The purpose of this study is to establish the technical ground for modeling the physics of laser powered pulse detonation phenomenon. Laser powered propulsion systems involve complex fluid dynamics, thermodynamics and radiative transfer processes. Successful predictions of the performance of laser powered launch vehicle concepts depend on the sophisticate models that reflects the underlying flow physics including the laser ray tracing the focusing, inverse Bremsstrahlung (IB) effects, finite-rate air chemistry, thermal non-equilibrium, plasma radiation and detonation wave propagation, etc. The proposed work will extend the base-line numerical model to an efficient design analysis tool. The proposed model is suitable for 3-D analysis using parallel computing methods.

  3. Macroeconomic Benefits of Low-Cost Reusable Launch Vehicles

    NASA Technical Reports Server (NTRS)

    Shaw, Eric J.; Greenberg, Joel

    1998-01-01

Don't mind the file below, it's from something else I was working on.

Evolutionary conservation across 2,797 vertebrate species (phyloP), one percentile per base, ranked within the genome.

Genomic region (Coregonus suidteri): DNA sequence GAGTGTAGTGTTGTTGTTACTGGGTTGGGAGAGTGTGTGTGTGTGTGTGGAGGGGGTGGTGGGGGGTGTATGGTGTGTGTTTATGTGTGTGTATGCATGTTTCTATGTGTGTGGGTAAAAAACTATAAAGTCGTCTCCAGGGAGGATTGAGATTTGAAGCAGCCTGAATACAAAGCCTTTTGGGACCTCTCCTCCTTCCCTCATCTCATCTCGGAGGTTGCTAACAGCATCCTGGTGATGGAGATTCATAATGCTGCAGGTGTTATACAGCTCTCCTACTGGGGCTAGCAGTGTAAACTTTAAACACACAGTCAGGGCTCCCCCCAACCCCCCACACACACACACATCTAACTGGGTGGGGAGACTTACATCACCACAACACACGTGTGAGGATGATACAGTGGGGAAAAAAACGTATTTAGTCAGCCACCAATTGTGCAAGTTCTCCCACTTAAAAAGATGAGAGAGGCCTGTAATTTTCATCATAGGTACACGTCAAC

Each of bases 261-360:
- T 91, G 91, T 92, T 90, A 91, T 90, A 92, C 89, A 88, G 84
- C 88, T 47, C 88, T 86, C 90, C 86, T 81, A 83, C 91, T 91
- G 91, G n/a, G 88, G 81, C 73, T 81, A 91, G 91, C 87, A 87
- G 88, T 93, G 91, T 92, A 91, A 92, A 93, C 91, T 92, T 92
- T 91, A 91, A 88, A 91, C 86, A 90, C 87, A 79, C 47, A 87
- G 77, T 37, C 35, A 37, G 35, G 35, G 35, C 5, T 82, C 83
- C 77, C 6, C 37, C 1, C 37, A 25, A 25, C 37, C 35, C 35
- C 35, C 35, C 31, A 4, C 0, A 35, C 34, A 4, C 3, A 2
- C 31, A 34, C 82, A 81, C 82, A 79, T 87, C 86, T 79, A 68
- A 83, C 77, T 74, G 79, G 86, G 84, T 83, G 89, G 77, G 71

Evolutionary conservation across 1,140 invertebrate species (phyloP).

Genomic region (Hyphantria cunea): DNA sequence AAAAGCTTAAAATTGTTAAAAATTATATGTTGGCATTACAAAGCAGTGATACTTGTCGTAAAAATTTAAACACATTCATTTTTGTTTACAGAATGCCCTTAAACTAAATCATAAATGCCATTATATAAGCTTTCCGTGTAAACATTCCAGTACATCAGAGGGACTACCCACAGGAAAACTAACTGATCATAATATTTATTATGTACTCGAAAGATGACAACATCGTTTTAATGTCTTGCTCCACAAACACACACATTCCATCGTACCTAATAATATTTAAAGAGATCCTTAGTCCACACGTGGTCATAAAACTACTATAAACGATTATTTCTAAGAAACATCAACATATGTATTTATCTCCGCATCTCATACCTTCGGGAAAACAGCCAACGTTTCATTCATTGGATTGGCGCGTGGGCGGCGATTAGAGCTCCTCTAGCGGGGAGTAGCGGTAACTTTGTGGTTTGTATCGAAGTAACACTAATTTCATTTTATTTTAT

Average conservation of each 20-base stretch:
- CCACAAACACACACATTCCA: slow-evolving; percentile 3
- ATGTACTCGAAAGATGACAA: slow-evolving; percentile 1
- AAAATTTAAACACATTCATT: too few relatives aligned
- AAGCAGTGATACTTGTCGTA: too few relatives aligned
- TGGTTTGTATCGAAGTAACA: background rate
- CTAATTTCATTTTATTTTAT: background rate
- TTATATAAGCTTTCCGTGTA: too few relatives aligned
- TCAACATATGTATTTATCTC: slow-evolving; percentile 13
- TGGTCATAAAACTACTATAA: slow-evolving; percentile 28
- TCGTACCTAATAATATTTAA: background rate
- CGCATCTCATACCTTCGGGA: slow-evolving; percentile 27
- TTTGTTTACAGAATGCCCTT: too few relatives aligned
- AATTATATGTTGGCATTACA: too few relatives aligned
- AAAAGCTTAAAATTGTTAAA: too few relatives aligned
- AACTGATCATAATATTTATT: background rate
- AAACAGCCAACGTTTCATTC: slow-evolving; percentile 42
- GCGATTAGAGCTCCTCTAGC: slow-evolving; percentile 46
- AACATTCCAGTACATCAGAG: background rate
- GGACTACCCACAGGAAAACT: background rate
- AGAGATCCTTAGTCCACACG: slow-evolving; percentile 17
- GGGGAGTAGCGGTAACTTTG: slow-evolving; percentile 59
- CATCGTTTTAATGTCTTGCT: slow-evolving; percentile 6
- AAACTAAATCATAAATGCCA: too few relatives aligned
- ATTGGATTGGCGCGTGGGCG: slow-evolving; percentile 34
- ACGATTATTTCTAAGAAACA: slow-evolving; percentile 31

The National Aeronautics and Space Administration (NASA) initiated its Reusable Launch Vehicle (RLV) Technology Program to provide information on the technical and commercial feasibility of single-stage to orbit (SSTO), fully-reusable launchers. Because RLVs would not depend on expendable hardware to achieve orbit, they could take better advantage of economies of scale than expendable launch vehicles (ELVs) that discard costly hardware on ascent. The X-33 experimental vehicle, a sub-orbital, 60%-scale prototype of Lockheed Martin's VentureStar SSTO RLV concept, is being built by Skunk Works for a 1999 first flight. If RLVs achieve prices to low-earth orbit of less than $1000 US per pound, they could hold promise for eliciting an elastic response from the launch services market. As opposed to the capture of existing market, this elastic market would represent new space-based industry businesses. These new opportunities would be created from the next tier of business concepts, such as space manufacturing and satellite servicing, that cannot earn a profit at today's launch prices but could when enabled by lower launch costs. New business creation contributes benefits to the US Government (USG) and the US economy through increases in tax revenues and employment. Assumptions about the costs and revenues of these new ventures, based on existing space-based and aeronautics sector businesses, can be used to estimate the macroeconomic benefits provided by new businesses. This paper examines these benefits and the flight prices and rates that may be required to enable these new space industries.